Words: Emily Maskell; pictures: Unsplash
The EU Commission is taking steps to sue Hungary over an anti-LGBTQ+ law which bans queer content for under-18s.
Passed by the ruling Fidesz party last June the measure was tacked onto existing legislation protecting children from pedophilia.
The ultra-conservative Fidesz government, led by Viktor Orbán maintains that the law aims to protect children, not target the LGBTQ+ community. But LGBTQ+ rights have often been conflated with paedophilia.
As reported by Reuters, the EU Commission said on Friday (15 July): "The European Commission today decided to refer Hungary to the Court of Justice of the EU over a Hungarian law which discriminates against people on the basis of their sexual orientation and gender identity."
The EU is also suing Hungary over its refusal to renew the license for a broadcaster that is critical of the government.
In December 2021, the Venice Commission, which advises the EU on constitutional law, criticised Hungary for the suddenly updated law saying: "no explanation was given for why the amendments were rushed through.”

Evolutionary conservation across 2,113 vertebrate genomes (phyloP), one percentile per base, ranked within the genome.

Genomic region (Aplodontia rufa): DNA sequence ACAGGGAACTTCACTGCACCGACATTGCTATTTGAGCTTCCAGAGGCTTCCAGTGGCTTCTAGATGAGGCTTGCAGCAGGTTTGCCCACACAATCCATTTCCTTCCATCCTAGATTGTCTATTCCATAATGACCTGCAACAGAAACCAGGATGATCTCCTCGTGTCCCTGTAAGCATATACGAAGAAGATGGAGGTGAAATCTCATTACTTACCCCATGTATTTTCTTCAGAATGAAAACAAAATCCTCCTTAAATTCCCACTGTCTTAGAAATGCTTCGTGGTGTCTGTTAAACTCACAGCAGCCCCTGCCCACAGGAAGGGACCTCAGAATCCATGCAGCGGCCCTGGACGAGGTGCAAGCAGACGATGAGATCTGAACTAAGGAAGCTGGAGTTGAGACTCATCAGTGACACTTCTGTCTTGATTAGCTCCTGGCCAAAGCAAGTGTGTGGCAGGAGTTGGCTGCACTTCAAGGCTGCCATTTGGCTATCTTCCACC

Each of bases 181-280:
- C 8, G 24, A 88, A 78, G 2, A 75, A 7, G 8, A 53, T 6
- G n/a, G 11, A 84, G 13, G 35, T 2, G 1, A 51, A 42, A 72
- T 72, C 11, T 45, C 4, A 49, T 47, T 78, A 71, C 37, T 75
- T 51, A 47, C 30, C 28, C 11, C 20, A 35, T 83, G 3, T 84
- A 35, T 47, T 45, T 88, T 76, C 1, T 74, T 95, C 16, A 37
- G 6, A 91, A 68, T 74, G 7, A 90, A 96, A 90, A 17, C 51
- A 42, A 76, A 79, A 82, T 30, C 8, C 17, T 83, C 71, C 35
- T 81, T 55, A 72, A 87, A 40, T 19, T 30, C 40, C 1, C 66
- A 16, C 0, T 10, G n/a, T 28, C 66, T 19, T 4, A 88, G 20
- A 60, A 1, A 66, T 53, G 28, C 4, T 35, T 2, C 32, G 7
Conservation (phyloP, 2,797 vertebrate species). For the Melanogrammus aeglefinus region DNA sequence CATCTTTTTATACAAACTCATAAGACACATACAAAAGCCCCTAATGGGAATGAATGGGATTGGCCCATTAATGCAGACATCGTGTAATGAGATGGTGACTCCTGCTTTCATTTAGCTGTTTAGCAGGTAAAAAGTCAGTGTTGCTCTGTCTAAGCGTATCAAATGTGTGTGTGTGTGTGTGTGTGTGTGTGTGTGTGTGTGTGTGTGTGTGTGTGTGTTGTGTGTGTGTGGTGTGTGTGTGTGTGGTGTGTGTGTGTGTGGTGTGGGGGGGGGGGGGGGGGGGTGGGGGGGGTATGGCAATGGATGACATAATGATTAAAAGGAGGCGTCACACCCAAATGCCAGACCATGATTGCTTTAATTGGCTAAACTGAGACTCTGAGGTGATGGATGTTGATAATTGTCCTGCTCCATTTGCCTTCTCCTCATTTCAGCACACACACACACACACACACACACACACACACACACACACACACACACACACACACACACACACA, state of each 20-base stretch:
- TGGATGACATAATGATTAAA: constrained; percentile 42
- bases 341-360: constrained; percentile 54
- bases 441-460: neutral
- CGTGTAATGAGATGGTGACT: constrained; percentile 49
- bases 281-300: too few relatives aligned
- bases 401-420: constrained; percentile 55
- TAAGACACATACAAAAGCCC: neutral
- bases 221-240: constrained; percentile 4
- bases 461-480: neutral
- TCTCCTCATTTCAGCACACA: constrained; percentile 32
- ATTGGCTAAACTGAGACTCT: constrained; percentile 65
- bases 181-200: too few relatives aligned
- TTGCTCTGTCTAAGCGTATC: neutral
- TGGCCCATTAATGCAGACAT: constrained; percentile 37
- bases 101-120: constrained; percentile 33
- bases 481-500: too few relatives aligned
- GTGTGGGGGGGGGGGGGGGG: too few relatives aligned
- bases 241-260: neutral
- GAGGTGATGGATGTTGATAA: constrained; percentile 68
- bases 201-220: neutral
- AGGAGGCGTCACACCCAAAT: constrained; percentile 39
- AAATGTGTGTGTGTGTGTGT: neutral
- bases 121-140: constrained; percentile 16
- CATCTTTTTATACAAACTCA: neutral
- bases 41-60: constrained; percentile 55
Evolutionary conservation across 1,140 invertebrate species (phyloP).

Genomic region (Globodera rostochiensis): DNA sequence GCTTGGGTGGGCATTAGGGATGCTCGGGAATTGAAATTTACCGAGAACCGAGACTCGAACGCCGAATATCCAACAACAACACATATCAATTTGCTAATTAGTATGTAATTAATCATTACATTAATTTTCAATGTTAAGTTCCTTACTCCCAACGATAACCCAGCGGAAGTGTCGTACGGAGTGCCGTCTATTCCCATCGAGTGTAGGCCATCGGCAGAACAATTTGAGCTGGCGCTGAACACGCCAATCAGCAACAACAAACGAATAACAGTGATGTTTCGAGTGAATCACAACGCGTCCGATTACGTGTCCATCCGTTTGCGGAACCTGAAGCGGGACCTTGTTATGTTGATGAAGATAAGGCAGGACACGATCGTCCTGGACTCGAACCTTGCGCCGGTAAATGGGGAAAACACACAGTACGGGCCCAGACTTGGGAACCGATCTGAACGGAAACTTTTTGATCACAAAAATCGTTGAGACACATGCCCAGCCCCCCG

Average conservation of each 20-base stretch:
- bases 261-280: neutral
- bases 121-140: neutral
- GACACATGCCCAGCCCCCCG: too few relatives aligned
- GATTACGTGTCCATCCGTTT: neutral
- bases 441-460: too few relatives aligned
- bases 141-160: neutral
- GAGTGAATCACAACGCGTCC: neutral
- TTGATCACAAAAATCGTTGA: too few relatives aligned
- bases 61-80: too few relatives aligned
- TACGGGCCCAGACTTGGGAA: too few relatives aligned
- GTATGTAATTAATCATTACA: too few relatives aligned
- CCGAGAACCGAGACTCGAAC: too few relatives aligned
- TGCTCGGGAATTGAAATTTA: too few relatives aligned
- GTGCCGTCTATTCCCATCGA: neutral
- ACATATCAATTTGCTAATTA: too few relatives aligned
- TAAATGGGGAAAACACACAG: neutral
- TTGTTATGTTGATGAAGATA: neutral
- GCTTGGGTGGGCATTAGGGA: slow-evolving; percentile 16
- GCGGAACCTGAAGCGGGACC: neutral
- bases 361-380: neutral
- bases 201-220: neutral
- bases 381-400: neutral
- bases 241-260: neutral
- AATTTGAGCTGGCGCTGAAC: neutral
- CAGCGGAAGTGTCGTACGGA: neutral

Just published: #Hungary - Opinion on the compatibility with international human rights standards of Act LXXIX amending certain Acts for the protection of children, requested by the @PACE_Equality Commission.
Text of the opinion: https://t.co/muiYcHLo4r pic.twitter.com/j26atessFE— Venice Commission (@VeniceComm) December 13, 2021
"The amendments were submitted five days before the adoption of the law, which deprived civil society, opposition, and other interested stakeholders of the possibility to provide any meaningful input.”
The Commission also warned that the amendments "will further strengthen" anti-LGBTQ attitudes and "fuel a hostile and stigmatising atmosphere against LGBTQI people".
In April, a referendum was held to ask Hungarian voters several questions including whether they supported LGBTQ inclusive education.
However, it was declared invalid after a large number of ballots were spoiled by voters.
Hungary’s anti-LGBTQ+ law is undeniably similar to Russia’s 2013 ‘gay propaganda law’ that bans and fines any act, event or material regarded as an attempt to promote homosexuality to minors.
Recently, Russian lawmakers have put forward proposals to extend the ‘gay propaganda law so that anything and anyone promoting homosexuality can be punished.
The Attitude July/August issue is out now.